3. Be smart. You don't have to be running the most original positions or possess the best evidence, but if your typical strategy relies on things like spec arguments, 9-0 counterplans, or reverse voters: chances are you not getting top speaks. Annoying positions, no matter how sweet the time trade-off, do not endear you to judges. Also make sure you're warranting and impacting your arguments. Those thousand "voters" ("for reasons of fairness and education") you're dropping all over the flow may have seemed like a good idea as a novice, but they are seriously off-putting to experienced judging. Shadow extensions, unwarranted claims, positions that never develop beyond their original presentation: these are not only barriers to winning competitive rounds, but also to securing top speaker points. Don't try to win ballots by out-tech'ing your opponents (with cheap shots, underwarranted positions, and tricky argumentation designed to mislead); try to win ballots by transforming yourself into the smartest debater in the room with the most solid analysis.

 

Matt

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Agreed.

 

 

 

But, i have always tried to create an almost personal relationship with the judge. Bieng able to read body language like what thier facil expressions are when you are doing your overview will tell you what they want to hear and what really doesnt appeal to them.

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1. Talk slow when you're doing in-depth analysis you want carved into the judge's head- people who talk quickly in everyday life do it because they're self-conscious about how interesting they are and want to make sure everyone listens. Similiarly, I've seen a lot of debaters go 500MPH on something like Nietzsche or a very complex T grammar argument and it just makes the judge think they're not confident about their analysis.

 

2. Sit close and make eye contact- if the other team set the podium on the other side of the room, screw that; set up your own podium 3 feet in front of your judge- you want to make a persuasive impact so that when the judge is signing her ballot/awarding speaker points/voting she remembers the points YOU emphasized. This leads in to the most important point-

 

3. Rapport, Rapport, Rapport. Nate Gorelick was big on this. Do you know how many debate rounds Nate Gorelick won? Well it was a lot. Rapport means you need to watch how your judge is reacting to every argument in the round and let it influence your strategy for that position, this has essentially infinite use: maybe you're prepping for your 1AR and as the judge is listening to the 1NR position he is shaking his head and sighing- don't spend too much time on it and just re-emphasize the best 2AC answers. Maybe during your limits argument on T the judge is nodding and smiling- all other things being equal GO, FOR, T! And, specifically, what argument on T? Limits! Allow your strategy to suit the judge, even as you're speaking (often when I slow down to explain something I might harp on it more then necessary and judges mouth 'go on' to me or similiar) and your speaker points will shoot up like a rocket.

 

4. Be nice and classy. Other people have explained this, it is very important.

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The above poster makes some critical points. No matter who your judge is, if they haven't heard the argument like 100 times (Spending DA, Hegemony, Biopower, etc.) then you need to go slow on the arguments, and have really good overviews. The overviews should be prepped out, and use smaller words for certain judges and all out for others. You have to be able to read your judge, and figure out what you need to debate at.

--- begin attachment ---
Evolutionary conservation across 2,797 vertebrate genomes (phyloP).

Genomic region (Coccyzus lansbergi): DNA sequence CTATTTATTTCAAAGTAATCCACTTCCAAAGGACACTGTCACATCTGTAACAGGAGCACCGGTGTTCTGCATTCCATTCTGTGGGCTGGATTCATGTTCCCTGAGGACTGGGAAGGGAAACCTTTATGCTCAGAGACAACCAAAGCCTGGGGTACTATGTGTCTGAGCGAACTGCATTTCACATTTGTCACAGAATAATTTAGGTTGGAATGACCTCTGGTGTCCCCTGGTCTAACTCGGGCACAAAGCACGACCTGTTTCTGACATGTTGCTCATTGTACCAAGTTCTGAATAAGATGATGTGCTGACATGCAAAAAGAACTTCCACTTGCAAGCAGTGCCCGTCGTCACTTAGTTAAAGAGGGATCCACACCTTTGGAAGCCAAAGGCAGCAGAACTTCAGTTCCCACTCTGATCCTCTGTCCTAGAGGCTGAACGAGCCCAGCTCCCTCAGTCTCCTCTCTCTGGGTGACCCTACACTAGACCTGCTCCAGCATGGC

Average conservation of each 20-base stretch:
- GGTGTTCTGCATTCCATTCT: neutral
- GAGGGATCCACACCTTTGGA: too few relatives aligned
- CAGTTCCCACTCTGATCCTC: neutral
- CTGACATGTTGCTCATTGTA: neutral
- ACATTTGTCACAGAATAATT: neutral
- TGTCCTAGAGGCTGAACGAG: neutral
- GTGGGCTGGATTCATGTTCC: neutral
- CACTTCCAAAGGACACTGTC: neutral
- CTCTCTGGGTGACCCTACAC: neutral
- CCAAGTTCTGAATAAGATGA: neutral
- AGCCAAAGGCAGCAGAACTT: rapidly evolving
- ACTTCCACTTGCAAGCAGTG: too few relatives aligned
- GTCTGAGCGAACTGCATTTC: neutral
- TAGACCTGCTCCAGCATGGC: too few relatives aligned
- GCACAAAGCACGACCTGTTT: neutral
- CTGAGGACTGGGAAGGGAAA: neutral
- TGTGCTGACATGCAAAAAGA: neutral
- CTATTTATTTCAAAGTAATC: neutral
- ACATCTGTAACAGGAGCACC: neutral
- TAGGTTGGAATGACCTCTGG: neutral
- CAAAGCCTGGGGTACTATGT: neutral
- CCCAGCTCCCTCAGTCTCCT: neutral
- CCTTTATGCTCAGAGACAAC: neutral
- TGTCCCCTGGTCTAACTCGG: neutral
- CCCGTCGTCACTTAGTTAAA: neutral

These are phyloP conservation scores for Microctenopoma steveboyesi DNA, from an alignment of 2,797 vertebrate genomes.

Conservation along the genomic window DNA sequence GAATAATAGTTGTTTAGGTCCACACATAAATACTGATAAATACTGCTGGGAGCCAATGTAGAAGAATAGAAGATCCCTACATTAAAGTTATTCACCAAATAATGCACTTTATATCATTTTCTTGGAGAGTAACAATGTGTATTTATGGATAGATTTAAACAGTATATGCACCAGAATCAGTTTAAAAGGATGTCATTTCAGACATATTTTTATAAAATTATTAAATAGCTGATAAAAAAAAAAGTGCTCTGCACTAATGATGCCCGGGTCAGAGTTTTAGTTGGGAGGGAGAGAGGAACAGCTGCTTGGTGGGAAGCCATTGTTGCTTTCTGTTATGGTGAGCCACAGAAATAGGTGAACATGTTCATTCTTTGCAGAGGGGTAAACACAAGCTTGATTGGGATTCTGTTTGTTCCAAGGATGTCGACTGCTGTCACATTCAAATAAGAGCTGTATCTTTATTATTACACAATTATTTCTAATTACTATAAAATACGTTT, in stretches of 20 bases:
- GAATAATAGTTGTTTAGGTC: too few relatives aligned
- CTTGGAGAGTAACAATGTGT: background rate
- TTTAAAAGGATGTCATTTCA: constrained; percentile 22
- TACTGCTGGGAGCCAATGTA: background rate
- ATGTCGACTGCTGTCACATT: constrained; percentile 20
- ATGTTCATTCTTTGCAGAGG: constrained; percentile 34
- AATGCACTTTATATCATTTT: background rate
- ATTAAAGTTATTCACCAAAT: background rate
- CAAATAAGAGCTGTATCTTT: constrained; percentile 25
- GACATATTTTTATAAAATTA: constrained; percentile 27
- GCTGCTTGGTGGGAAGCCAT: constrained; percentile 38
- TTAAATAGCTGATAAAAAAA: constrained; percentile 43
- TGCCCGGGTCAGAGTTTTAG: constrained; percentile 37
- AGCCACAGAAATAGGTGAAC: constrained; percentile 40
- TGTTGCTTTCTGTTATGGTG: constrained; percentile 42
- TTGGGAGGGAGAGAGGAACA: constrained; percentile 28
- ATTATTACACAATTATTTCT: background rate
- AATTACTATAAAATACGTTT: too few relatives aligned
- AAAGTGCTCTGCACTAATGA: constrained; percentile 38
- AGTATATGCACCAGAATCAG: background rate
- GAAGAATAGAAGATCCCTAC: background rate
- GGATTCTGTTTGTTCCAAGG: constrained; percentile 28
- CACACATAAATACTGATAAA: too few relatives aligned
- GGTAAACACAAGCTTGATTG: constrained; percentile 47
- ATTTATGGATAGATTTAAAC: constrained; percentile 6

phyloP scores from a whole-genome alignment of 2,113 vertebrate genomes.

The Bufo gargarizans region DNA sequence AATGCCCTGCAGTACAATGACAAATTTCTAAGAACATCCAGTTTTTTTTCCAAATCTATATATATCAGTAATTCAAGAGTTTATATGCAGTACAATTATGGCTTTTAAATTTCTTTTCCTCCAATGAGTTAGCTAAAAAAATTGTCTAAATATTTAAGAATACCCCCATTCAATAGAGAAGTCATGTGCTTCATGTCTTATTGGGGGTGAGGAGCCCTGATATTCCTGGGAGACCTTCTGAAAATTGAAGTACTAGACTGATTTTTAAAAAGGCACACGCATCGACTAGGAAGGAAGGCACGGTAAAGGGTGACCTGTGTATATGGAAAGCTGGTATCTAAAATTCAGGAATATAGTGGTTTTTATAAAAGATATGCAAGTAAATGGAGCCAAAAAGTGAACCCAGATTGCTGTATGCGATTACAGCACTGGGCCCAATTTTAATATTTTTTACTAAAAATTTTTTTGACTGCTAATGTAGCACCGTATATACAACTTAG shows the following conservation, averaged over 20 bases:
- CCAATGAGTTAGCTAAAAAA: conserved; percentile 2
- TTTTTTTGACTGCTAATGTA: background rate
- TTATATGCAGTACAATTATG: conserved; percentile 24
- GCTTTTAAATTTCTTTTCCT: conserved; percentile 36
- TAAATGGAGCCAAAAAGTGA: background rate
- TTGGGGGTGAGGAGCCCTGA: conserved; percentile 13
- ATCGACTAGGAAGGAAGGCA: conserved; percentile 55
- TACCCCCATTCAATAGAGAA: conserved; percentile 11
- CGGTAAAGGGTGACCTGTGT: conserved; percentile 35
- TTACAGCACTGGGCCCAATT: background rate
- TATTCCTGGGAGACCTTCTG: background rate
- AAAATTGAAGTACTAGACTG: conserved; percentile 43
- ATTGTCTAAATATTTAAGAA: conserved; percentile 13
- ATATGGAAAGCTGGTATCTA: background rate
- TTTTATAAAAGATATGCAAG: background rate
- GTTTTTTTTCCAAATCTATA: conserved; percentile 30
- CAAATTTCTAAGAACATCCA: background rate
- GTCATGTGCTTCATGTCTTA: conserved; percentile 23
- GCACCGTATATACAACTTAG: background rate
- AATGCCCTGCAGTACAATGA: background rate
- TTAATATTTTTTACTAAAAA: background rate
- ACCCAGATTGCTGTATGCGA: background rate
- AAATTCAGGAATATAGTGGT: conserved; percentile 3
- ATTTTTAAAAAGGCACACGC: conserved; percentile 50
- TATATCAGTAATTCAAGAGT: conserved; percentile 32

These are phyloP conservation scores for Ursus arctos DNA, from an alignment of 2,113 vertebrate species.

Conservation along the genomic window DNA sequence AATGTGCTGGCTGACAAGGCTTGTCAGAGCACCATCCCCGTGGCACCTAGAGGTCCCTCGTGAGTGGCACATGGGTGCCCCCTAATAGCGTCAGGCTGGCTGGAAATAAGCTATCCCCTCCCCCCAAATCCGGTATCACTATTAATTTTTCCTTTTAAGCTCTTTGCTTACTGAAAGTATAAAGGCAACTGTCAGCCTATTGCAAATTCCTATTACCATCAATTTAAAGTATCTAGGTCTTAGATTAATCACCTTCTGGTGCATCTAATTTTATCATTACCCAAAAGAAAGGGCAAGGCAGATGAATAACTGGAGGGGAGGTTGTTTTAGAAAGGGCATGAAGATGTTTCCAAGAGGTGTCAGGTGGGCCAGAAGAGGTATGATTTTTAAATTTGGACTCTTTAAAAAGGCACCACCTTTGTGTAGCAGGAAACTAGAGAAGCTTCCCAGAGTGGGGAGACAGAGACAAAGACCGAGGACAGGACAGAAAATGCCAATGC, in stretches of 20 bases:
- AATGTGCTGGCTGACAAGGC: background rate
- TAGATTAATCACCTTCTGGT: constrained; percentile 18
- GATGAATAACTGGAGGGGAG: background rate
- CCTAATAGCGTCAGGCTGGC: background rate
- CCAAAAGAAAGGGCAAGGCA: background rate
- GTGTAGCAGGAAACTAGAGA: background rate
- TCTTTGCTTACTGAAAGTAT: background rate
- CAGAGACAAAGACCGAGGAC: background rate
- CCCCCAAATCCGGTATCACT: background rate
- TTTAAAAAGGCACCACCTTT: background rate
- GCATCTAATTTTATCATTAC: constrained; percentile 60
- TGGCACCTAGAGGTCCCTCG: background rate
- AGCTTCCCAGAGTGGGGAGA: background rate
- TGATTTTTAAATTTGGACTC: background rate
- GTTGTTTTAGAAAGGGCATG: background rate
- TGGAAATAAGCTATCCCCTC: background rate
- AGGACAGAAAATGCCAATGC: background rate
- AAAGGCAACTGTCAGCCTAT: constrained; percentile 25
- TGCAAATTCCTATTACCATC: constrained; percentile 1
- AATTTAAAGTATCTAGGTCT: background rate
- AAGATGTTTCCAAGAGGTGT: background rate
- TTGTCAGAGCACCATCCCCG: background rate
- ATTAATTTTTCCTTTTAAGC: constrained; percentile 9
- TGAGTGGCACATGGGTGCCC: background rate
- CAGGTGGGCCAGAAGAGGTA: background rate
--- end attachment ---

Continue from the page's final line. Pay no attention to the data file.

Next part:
I do agree with the podium thing, but do not get too close. I get loud and I often shout, so I know if I am 3 feet away the judge will be freaking out. That happened the last round I was at, actually, a guy came in late and the only seats available were right up front. Poor guy.

 

Other than that, speak eloquently, speak slow when necessary, and make good arguments. Adaption is a key component of debate.

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One thing that hasn't been touched on here is adaptation. Listen to your judge. If a judge says they don't like argument "x" - DON'T RUN IT! A judge who says "I have a high Topicality threshhold" and is forced to watch 3 T arguments in 1NC before seeing the DAs that might win the round isn't going to be generous in speaks to the Neg, win or lose. Likewise, a judge that says, "I don't like fast debate" might vote for a fast team, but they won't be seeing big numbers.

 

Speaker points are about how enjoyable the judge found the round. Tailor your arguments and style to the judge's preferences and you'll get decent speaks even if you lose...and that won't be too often.

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Judges don't care about the 1NC really. As long as the arguments they have outward dispositions against aren't in the 2NR they're happy.

 

like our 6 second aspec shell will =)

yay sketch betch =)

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I wouldn't be able to say that with a straight face (my main failing as a spec hack, apparently).

 

Advice for those attempting to increase speaker points: Don't become a spec-and-consult hack.

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"They don't spec A, that's bad - no politics links means aff always wins. Voter for fairness."

 

That's probably 2 seconds.

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Judges don't care about the 1NC really. As long as the arguments they have outward dispositions against aren't in the 2NR they're happy.
Yeah, I don't think you're right there. I care about all the speeches. You can't give one crappy and one good speech and expect good speaks from me. Likewise, a judge who hates T or K will swat the 1n hard for running them without thoughtful consideration.

 

The fact remains, if you do something the judge said not to do, you're likely getting low speaks.